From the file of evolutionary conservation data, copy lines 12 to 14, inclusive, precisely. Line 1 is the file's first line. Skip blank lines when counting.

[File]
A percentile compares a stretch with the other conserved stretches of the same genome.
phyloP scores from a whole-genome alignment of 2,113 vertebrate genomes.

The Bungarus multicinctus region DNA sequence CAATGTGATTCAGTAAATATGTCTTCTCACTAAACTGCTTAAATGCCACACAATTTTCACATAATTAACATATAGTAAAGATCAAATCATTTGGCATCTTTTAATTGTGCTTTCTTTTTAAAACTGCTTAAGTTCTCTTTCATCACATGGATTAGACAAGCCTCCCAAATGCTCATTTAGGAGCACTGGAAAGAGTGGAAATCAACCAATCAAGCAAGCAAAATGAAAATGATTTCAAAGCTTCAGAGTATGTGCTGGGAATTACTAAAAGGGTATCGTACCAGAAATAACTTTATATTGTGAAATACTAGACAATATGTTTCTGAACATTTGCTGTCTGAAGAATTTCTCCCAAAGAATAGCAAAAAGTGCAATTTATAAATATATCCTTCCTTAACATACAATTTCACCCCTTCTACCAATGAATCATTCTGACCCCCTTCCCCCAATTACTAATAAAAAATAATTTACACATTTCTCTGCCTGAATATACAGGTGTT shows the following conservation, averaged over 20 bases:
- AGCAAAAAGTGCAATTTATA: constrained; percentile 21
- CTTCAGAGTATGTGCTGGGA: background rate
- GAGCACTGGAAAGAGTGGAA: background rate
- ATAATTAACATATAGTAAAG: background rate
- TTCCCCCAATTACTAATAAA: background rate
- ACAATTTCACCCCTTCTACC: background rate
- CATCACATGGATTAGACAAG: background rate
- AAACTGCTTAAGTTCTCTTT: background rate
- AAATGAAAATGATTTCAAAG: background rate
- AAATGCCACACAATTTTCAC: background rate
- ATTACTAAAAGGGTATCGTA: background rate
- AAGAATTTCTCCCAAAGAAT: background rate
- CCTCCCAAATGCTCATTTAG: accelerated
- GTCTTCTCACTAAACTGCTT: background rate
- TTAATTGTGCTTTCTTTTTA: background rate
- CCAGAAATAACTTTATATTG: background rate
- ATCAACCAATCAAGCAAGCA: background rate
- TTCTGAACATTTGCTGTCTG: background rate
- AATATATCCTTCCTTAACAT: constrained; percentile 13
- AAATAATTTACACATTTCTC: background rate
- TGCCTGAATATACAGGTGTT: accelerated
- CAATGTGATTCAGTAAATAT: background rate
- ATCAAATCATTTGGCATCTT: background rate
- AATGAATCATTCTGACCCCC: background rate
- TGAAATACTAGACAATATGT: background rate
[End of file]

- AAATGAAAATGATTTCAAAG: background rate
- AAATGCCACACAATTTTCAC: background rate
- ATTACTAAAAGGGTATCGTA: background rate